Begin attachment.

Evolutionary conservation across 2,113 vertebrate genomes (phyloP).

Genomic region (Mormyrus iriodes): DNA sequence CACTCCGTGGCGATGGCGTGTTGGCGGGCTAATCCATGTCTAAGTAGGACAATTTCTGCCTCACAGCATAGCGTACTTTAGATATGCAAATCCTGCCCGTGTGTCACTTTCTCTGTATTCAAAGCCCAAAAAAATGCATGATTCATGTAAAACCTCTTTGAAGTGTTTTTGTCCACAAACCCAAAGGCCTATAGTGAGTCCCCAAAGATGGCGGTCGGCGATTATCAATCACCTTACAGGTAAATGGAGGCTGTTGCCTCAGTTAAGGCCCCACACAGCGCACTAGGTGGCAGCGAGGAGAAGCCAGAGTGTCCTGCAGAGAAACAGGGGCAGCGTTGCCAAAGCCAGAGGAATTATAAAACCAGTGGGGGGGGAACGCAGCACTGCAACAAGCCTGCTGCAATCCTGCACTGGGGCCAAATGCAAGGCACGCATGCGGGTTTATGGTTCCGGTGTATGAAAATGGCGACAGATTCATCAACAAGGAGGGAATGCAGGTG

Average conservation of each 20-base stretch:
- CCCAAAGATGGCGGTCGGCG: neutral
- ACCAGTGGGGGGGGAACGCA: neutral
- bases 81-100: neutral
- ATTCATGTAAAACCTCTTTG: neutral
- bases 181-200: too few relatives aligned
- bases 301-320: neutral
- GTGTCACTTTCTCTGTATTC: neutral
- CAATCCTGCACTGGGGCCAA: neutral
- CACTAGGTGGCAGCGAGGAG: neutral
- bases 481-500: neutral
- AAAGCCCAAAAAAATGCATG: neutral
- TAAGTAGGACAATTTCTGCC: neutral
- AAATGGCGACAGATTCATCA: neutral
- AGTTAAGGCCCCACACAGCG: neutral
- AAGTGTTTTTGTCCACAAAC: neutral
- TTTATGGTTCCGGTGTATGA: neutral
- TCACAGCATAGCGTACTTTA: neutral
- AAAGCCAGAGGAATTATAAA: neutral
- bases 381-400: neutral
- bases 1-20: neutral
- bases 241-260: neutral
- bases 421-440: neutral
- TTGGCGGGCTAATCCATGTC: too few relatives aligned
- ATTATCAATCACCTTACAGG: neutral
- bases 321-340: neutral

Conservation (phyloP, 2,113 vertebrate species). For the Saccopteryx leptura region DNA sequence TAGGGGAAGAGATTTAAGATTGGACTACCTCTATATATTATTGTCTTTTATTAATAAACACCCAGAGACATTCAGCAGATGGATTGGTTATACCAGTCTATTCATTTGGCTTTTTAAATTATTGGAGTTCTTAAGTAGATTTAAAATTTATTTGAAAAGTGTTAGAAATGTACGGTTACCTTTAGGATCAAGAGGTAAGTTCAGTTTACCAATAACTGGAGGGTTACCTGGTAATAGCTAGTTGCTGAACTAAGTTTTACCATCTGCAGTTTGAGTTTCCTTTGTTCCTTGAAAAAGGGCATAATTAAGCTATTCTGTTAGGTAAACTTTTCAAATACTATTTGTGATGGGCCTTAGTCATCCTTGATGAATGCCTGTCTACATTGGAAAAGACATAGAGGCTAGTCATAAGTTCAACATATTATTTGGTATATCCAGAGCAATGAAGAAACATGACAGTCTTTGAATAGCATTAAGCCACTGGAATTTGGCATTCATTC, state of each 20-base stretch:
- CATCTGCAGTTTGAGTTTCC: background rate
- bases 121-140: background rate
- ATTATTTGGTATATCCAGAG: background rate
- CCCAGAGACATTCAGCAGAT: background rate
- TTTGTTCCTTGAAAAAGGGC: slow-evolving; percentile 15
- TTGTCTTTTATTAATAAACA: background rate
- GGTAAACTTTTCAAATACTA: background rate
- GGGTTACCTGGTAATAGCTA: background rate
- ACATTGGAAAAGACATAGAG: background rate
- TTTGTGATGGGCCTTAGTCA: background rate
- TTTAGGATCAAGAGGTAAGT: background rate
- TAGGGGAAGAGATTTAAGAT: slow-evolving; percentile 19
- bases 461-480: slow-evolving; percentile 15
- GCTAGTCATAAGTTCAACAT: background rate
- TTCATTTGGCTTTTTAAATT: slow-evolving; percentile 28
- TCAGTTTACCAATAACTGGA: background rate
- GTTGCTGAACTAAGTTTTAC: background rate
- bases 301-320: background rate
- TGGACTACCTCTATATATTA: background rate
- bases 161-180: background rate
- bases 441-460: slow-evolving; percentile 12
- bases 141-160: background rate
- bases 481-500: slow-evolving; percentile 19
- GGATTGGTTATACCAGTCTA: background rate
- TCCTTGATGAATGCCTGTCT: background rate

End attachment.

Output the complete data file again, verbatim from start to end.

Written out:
Evolutionary conservation across 2,113 vertebrate genomes (phyloP).

Genomic region (Mormyrus iriodes): DNA sequence CACTCCGTGGCGATGGCGTGTTGGCGGGCTAATCCATGTCTAAGTAGGACAATTTCTGCCTCACAGCATAGCGTACTTTAGATATGCAAATCCTGCCCGTGTGTCACTTTCTCTGTATTCAAAGCCCAAAAAAATGCATGATTCATGTAAAACCTCTTTGAAGTGTTTTTGTCCACAAACCCAAAGGCCTATAGTGAGTCCCCAAAGATGGCGGTCGGCGATTATCAATCACCTTACAGGTAAATGGAGGCTGTTGCCTCAGTTAAGGCCCCACACAGCGCACTAGGTGGCAGCGAGGAGAAGCCAGAGTGTCCTGCAGAGAAACAGGGGCAGCGTTGCCAAAGCCAGAGGAATTATAAAACCAGTGGGGGGGGAACGCAGCACTGCAACAAGCCTGCTGCAATCCTGCACTGGGGCCAAATGCAAGGCACGCATGCGGGTTTATGGTTCCGGTGTATGAAAATGGCGACAGATTCATCAACAAGGAGGGAATGCAGGTG

Average conservation of each 20-base stretch:
- CCCAAAGATGGCGGTCGGCG: neutral
- ACCAGTGGGGGGGGAACGCA: neutral
- bases 81-100: neutral
- ATTCATGTAAAACCTCTTTG: neutral
- bases 181-200: too few relatives aligned
- bases 301-320: neutral
- GTGTCACTTTCTCTGTATTC: neutral
- CAATCCTGCACTGGGGCCAA: neutral
- CACTAGGTGGCAGCGAGGAG: neutral
- bases 481-500: neutral
- AAAGCCCAAAAAAATGCATG: neutral
- TAAGTAGGACAATTTCTGCC: neutral
- AAATGGCGACAGATTCATCA: neutral
- AGTTAAGGCCCCACACAGCG: neutral
- AAGTGTTTTTGTCCACAAAC: neutral
- TTTATGGTTCCGGTGTATGA: neutral
- TCACAGCATAGCGTACTTTA: neutral
- AAAGCCAGAGGAATTATAAA: neutral
- bases 381-400: neutral
- bases 1-20: neutral
- bases 241-260: neutral
- bases 421-440: neutral
- TTGGCGGGCTAATCCATGTC: too few relatives aligned
- ATTATCAATCACCTTACAGG: neutral
- bases 321-340: neutral

Conservation (phyloP, 2,113 vertebrate species). For the Saccopteryx leptura region DNA sequence TAGGGGAAGAGATTTAAGATTGGACTACCTCTATATATTATTGTCTTTTATTAATAAACACCCAGAGACATTCAGCAGATGGATTGGTTATACCAGTCTATTCATTTGGCTTTTTAAATTATTGGAGTTCTTAAGTAGATTTAAAATTTATTTGAAAAGTGTTAGAAATGTACGGTTACCTTTAGGATCAAGAGGTAAGTTCAGTTTACCAATAACTGGAGGGTTACCTGGTAATAGCTAGTTGCTGAACTAAGTTTTACCATCTGCAGTTTGAGTTTCCTTTGTTCCTTGAAAAAGGGCATAATTAAGCTATTCTGTTAGGTAAACTTTTCAAATACTATTTGTGATGGGCCTTAGTCATCCTTGATGAATGCCTGTCTACATTGGAAAAGACATAGAGGCTAGTCATAAGTTCAACATATTATTTGGTATATCCAGAGCAATGAAGAAACATGACAGTCTTTGAATAGCATTAAGCCACTGGAATTTGGCATTCATTC, state of each 20-base stretch:
- CATCTGCAGTTTGAGTTTCC: background rate
- bases 121-140: background rate
- ATTATTTGGTATATCCAGAG: background rate
- CCCAGAGACATTCAGCAGAT: background rate
- TTTGTTCCTTGAAAAAGGGC: slow-evolving; percentile 15
- TTGTCTTTTATTAATAAACA: background rate
- GGTAAACTTTTCAAATACTA: background rate
- GGGTTACCTGGTAATAGCTA: background rate
- ACATTGGAAAAGACATAGAG: background rate
- TTTGTGATGGGCCTTAGTCA: background rate
- TTTAGGATCAAGAGGTAAGT: background rate
- TAGGGGAAGAGATTTAAGAT: slow-evolving; percentile 19
- bases 461-480: slow-evolving; percentile 15
- GCTAGTCATAAGTTCAACAT: background rate
- TTCATTTGGCTTTTTAAATT: slow-evolving; percentile 28
- TCAGTTTACCAATAACTGGA: background rate
- GTTGCTGAACTAAGTTTTAC: background rate
- bases 301-320: background rate
- TGGACTACCTCTATATATTA: background rate
- bases 161-180: background rate
- bases 441-460: slow-evolving; percentile 12
- bases 141-160: background rate
- bases 481-500: slow-evolving; percentile 19
- GGATTGGTTATACCAGTCTA: background rate
- TCCTTGATGAATGCCTGTCT: background rate